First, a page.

Three days spent amount the Rockies and the pine trees…
I was starting a month long gig house/ dog sitting in Boulder, Colorado that next week that would prevent me from going away camping for four long weeks. Since my psychic had told me I needed to meditate for three hours between the mountains and the water and I was mere hours from Estes Park, I decided to spend the weekend in Rocky Mountain National Park.
I was still staying at the communal house at the time and my host told me of a town called Ward I could stop at on the way. “If your looking for long haired barefoot hippies it is towns like this one where you need to be going”. He told me that what separates Ward from all the hippie towns that became tourist hubs is that they pile trashed cars along the street entering town so that tourists think this isn’t a nice town worth stopping in. And it works! People pass these cars and decide against turning up the dirt hill that leads into the charming village. Granted my van could not climb the majority of the hills leading deeper into town, from my vantage point this was a town held in time living with simply the necessities. There was a general store, a library, a school, a post office, and one art gallery encircled by two or three dozen houses. Although the only people I encountered here were bicyclists passing through with short hair and shoes on their feet, it was a pretty neat town to check out.
Camping in the national park was way out of budget so I camped in Allenspark at a free pull off in the woods of a small mountain. It was quite the trek in, deserving of a four wheel drive car versus a rear wheel drive box with a miniature engine in the trunk. I had to make camp on the edge of the site with a chock under the tire to keep the van parked. My neighbor I assumed lived there full time due to the hand-chopped log seats around the enlarged fire pit, the camper van, and broken down school bus on his site. I fell asleep to the sound of him killing and eating squirrels for a midnight snack- extremely disturbing. I hate when people ruin the blissful experience of nature for others. But I made it there and that’s all that mattered.
The next morning I headed to Rocky Mountain National Park where I hiked up a mountain to Bierstad Lake. This elevated lake was a beautiful clearing in the woods surrounded by towering pine trees with the view of a succession of snow capped peaks in the distance. I sat on a rock on the edge of the water for a while but as this seemed to be a popular location I decided to head onto a neighboring trail.
To get onto this trail I had to cross a giant patch of icy snow (keep in mind it is 80 degrees outside) so I didn’t think much of the fact that the trail was covered in snow as well. I was walking along focused on a bridge up a small distance ahead I would have to cross when I felt the ground break loose underneath me. I was instinctively crawling up and over before it fully hit me that my legs were thigh deep in water with only my arms tossed over the ice ledge I was aiming to be walking on to suspend me. I must have lost the path and wandered over a lake or river that was concealed by ice and snow. I have only been on this path about ten minutes and so decide to head back and try the final trail leading out of Bierstad Lake.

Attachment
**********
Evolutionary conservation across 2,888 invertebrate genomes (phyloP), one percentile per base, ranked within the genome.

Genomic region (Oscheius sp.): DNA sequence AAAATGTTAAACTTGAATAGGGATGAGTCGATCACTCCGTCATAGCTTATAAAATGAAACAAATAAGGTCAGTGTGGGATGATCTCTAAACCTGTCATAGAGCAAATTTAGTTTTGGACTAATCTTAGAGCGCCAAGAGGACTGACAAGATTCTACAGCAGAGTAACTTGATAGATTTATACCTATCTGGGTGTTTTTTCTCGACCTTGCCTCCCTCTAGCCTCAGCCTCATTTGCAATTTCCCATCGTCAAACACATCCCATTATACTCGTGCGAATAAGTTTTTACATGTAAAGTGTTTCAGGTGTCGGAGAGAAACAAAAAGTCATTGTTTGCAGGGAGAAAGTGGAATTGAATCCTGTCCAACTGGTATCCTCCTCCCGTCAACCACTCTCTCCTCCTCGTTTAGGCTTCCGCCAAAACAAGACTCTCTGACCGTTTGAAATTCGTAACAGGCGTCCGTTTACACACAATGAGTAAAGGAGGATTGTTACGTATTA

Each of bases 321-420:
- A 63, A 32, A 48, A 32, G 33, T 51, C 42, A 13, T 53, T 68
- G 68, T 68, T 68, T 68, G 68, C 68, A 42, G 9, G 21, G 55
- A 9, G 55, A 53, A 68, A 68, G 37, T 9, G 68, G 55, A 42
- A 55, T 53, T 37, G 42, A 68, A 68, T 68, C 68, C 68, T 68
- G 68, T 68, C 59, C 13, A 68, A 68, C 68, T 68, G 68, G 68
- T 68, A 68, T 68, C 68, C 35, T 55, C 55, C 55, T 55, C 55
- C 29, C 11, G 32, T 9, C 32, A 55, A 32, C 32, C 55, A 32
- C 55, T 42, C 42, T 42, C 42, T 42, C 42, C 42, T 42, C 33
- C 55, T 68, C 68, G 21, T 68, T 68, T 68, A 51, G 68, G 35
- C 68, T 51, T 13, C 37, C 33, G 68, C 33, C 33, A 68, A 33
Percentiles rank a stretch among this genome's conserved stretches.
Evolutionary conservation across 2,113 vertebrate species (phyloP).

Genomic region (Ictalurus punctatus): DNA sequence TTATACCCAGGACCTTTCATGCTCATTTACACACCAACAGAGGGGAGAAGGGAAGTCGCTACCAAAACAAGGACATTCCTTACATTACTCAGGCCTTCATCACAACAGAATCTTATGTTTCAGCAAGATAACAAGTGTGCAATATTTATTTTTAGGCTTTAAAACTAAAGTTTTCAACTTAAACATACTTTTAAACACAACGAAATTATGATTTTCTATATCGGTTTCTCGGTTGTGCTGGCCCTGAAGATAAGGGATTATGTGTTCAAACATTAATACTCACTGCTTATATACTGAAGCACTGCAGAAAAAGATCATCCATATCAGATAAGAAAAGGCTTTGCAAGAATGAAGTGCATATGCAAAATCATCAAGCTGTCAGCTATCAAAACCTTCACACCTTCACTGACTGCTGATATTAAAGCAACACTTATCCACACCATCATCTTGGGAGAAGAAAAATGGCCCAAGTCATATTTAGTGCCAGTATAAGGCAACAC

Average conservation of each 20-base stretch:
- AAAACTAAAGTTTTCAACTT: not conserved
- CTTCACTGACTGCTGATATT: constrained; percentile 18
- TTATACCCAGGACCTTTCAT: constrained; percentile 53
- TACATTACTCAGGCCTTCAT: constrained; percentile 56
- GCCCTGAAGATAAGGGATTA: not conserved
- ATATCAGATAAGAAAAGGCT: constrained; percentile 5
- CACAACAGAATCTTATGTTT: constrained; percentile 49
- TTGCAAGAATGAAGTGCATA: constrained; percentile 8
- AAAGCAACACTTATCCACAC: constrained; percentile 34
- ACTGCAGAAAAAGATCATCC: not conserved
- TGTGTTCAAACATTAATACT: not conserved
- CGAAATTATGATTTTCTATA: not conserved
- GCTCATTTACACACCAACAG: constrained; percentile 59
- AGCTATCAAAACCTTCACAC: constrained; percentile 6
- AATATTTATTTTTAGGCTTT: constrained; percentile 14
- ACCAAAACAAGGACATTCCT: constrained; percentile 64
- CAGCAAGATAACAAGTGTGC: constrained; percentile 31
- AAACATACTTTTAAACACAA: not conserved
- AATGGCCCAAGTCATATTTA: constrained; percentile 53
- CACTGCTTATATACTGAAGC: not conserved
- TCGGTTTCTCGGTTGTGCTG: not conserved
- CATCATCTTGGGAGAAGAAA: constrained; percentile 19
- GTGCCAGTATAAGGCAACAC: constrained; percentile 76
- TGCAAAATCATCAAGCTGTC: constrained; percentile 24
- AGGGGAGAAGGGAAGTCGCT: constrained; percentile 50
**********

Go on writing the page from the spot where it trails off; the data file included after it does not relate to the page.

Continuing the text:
This trail split in many locations and had a dried up creek curving in and out of the way looking curiously similar to the path itself. As luck would have it I eventually found myself on what I had to assume was not the path anymore when I realized there were no longer foot prints leading the way down the hill and no clear indicator of which direction to continue. I wandered the area a bit and turned back to avoid getting lost any further. Just as I was beginning to panic that I was lost in the woods with no one to be found in my proximity, I finally heard the trace of another human. Three girls were coming stumbling down the dried up creek bed. They said they had gotten lost from the lake and followed a set of fresh foot prints to try to find their way out. Unfortunately the footprints they followed were mine. (But hey at least I’m not the only one getting so lost up there!) They guided me back to the lake where I guided them back down to the road and we all made it off the mountain alive in time to see the pack of wild elk grassing on the roadside.
Back at the campsite I sat and enjoyed the night time sky while sitting up against a tree with Morgan exploring the ground around me. A girl approached me to tell me I was her idol for having the cat out on a leash, because she always gets such weird looks for bringing her cat mountain climbing! For those of you who don’t know that is mine and Captain Morgan’s end goal so it was really cool to meet someone who could prove it was possible! After chatting for a bit I headed to lay down in the van and meditate for a while as my psychic had recommended.
Incense lit and low lights flickering, I drifted into a hazy state somewhere between wakefulness and dreamland. Before me I saw the reflection of a lady on the tent canvas of the van; her image seemed to not be physical but her energy was enveloping the atmosphere inside of the van for sure. She was dark skinned with long waving hair, multiple arms, and a beaming green third eye. I felt her presence strongly within me and the whole van seemed to light up. Before I could determine the meaning of this vision I drifted off into a deep sleep and awoke early the next morning to ponder this experiment with coffee and a spliff on the roof of the van among the mighty trees glowing with the light of the waking sun.